Fixed-ammonium in clays associated with crude oils

Lynda Williams, Ray E. Ferrell, Elizabeth W. Chinn, Roger Sassen

Research output: Contribution to journalArticle

52 Citations (Scopus)

Abstract

The association of ammonium (NH4 +) silicates with organic-rich sedimentary environments has stimulated interest in the chemical cycle of N, and its possible application as an indicator of in situ organic maturation reactions or crude oil migration. Fixed-NH4 in clay minerals was determined from three hydrocarbon occurrences of similar depositional environment but different ages, depth and thermal maturity, to determine whether anomalously high NH4-substitution occurs near mature hydrocarbons. Results show higher fixed-NH4 concentrations in marginally mature mudstones than in immature sediments. The highest fixed-NH4 concentrations were found in clays from sandstone reservoirs containing migrated crude oil. Fixed-NH4 in clays from Holocene oil seep sediments in the Gulf of Mexico continental slope, offshore Louisiana, averages 0.08 wt % and increases with depth in shallow cores (420 cm), reflecting an early diagenetic trend that is apparently not influenced by migrating crude oil. Programmed pyrolysis shows that the sediments are thermally immature (av.Tmax = 419°C). High Hydrogen Index values (av.= 359mg/g) are the result of biodegraded crude oil, and a high Oxygen Index (av.= 182mg/g) reflects the presence of authigenic carbonate. Fixed-NH4 averages 0.16 wt % in Wilcox Group (Eocene) mudstones enclosing two sandstone reservoirs at Fordoche Field, onshore Louisiana. In comparison to these mudstones, anomalously high NH4-fixation appears to occur in reservoir clay minerals. Pyrolysis shows that the sediments are marginally mature for crude oil generation (av.Tmax = 432°C). Average Hydrogen Index (187 mg/g) and Oxygen Index values (75 mg/g) are consistent with oil-prone Type II and Type III kerogen. Increased pyrolysis Production Index values and solvent extraction shows the presence of migrated crude oil. This suggests that a reaction which releases NH3 during crude oil generation or migration is recorded byNH4 + substitution in clays. Fixed-NH4 and total organic carbon (TOC) at Fordoche Field show no statistically significant correlation, suggesting that NH4 + substitution in clay minerals is not simply related to the amount of organic matter in the section, but is also influenced by the presence of crude oil. Once NH4 + has been fixed in clays, it is a more stable hydrocarbon proximity indicator than pore fluid tracers, because it is less influenced by later chemical or geological changes.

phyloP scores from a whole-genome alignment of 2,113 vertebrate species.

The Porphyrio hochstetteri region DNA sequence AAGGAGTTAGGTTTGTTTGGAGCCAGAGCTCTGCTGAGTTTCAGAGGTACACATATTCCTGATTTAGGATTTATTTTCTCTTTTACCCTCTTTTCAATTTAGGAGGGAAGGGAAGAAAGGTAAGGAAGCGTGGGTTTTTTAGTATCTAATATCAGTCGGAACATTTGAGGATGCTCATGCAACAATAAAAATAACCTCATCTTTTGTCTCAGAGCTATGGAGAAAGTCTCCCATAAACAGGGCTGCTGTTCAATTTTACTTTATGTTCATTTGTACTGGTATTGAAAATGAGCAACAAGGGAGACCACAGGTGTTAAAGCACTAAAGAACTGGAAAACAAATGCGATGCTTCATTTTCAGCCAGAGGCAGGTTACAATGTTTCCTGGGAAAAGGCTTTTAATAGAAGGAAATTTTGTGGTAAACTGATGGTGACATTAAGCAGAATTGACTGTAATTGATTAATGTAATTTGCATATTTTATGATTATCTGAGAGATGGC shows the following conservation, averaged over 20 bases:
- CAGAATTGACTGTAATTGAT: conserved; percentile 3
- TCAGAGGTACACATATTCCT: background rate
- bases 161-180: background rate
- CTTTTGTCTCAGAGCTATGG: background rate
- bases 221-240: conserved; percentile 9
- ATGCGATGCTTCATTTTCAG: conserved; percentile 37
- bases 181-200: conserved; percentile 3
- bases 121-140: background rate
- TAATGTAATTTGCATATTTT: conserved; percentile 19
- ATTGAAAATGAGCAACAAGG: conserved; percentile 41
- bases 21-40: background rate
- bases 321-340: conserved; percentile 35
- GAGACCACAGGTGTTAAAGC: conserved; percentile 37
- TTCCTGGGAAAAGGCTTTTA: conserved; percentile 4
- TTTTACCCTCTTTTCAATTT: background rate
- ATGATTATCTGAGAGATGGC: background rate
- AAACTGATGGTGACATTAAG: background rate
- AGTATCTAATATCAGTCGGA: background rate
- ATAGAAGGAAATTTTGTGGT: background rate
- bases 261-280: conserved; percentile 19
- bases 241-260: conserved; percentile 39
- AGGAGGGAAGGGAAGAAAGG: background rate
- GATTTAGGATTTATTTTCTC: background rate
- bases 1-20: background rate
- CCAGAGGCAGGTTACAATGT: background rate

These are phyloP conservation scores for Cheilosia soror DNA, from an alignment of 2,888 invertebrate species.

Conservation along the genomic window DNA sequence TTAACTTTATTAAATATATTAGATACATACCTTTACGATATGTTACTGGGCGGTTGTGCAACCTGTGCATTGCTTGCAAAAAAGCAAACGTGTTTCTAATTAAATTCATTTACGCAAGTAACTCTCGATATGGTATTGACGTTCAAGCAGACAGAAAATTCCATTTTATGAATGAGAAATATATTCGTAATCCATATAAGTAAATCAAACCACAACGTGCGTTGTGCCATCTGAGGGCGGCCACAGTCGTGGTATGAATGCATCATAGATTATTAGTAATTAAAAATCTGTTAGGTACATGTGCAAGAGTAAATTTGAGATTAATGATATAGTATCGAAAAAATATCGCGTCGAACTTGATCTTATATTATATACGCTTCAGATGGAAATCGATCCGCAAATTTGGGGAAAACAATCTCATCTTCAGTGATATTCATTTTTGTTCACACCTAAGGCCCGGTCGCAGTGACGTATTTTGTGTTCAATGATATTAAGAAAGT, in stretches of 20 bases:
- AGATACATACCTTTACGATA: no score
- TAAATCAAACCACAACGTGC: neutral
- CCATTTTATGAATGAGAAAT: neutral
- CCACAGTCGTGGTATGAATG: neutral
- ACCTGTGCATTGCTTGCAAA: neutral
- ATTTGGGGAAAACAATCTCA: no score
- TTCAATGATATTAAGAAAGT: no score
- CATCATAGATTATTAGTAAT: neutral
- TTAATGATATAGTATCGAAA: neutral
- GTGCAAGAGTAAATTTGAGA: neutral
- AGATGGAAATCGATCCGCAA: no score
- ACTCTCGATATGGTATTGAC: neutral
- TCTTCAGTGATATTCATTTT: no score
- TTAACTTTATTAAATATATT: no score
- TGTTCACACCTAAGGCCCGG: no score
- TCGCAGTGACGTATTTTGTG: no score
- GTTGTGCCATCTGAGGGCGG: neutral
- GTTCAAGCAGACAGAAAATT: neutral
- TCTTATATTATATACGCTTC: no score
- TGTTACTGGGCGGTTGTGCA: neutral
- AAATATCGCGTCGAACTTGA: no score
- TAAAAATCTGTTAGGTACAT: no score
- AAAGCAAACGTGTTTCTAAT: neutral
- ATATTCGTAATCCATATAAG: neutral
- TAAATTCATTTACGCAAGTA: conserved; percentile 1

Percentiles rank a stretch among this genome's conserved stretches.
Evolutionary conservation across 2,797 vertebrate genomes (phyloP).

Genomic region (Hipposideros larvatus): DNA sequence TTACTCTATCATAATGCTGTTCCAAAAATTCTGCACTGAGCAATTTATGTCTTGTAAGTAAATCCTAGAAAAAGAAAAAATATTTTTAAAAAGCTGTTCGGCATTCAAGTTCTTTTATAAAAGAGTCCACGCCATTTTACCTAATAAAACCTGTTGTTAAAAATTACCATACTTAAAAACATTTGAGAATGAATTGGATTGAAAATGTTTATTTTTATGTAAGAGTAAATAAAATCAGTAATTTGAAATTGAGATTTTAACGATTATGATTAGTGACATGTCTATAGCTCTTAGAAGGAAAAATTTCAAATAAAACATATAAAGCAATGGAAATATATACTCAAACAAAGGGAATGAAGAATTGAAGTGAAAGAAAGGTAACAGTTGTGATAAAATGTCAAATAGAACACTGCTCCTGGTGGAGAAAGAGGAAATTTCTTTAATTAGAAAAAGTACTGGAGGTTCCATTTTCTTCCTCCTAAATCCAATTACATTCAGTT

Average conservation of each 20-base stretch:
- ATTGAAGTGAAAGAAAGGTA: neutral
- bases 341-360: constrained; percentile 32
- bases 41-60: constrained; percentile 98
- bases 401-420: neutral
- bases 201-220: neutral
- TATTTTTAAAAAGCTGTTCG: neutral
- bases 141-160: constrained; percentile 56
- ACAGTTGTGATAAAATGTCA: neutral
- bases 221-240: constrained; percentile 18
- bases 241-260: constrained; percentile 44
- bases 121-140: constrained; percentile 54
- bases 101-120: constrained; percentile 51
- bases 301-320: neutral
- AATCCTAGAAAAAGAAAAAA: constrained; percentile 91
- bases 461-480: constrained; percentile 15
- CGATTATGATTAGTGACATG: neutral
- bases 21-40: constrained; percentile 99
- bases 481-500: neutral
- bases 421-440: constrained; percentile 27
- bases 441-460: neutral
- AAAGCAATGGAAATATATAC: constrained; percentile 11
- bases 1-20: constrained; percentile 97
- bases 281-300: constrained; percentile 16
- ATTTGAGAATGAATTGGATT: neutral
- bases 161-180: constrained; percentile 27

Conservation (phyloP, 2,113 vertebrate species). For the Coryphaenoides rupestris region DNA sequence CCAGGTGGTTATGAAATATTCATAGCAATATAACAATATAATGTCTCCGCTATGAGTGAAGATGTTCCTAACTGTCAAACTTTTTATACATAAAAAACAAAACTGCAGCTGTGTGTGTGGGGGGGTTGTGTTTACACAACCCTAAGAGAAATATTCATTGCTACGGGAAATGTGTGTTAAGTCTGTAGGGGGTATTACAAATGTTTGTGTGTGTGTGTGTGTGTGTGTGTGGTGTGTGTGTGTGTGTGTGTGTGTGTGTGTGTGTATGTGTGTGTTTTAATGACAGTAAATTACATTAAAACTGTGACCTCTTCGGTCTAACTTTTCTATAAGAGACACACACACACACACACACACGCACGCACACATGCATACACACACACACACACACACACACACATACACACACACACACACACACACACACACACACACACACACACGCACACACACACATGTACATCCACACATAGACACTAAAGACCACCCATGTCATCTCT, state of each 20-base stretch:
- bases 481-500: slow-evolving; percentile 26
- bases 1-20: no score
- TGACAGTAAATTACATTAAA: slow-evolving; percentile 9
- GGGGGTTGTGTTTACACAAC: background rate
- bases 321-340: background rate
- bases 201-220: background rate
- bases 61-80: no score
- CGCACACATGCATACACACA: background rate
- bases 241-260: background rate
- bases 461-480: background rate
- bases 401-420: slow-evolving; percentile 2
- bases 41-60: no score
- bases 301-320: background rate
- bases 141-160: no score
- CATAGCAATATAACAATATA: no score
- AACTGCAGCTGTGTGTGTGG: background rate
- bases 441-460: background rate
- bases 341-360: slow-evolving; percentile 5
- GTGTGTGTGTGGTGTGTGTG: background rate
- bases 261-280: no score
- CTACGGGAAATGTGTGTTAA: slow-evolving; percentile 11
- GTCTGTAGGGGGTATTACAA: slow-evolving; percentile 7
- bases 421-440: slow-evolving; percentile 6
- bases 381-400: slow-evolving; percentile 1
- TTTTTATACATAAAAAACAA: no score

Original languageEnglish (US)
Pages (from-to)605-616
Number of pages12
JournalApplied Geochemistry
Volume4
Issue number6
DOIs
StatePublished - Nov 1989
Externally publishedYes

Fingerprint

Petroleum
Ammonium Compounds
crude oil
Clay
ammonium
Crude oil
clay
Sediments
Hydrocarbons
Clay minerals
pyrolysis
mudstone
clay mineral
substitution
Pyrolysis
Substitution reactions
hydrocarbon
Sandstone
sediment
Proximity indicators

ASJC Scopus subject areas

  • Environmental Chemistry
  • Pollution
  • Geochemistry and Petrology

Cite this

Fixed-ammonium in clays associated with crude oils. / Williams, Lynda; Ferrell, Ray E.; Chinn, Elizabeth W.; Sassen, Roger.

In: Applied Geochemistry, Vol. 4, No. 6, 11.1989, p. 605-616.

Research output: Contribution to journalArticle

Williams, Lynda ; Ferrell, Ray E. ; Chinn, Elizabeth W. ; Sassen, Roger. / Fixed-ammonium in clays associated with crude oils. In: Applied Geochemistry. 1989 ; Vol. 4, No. 6. pp. 605-616.
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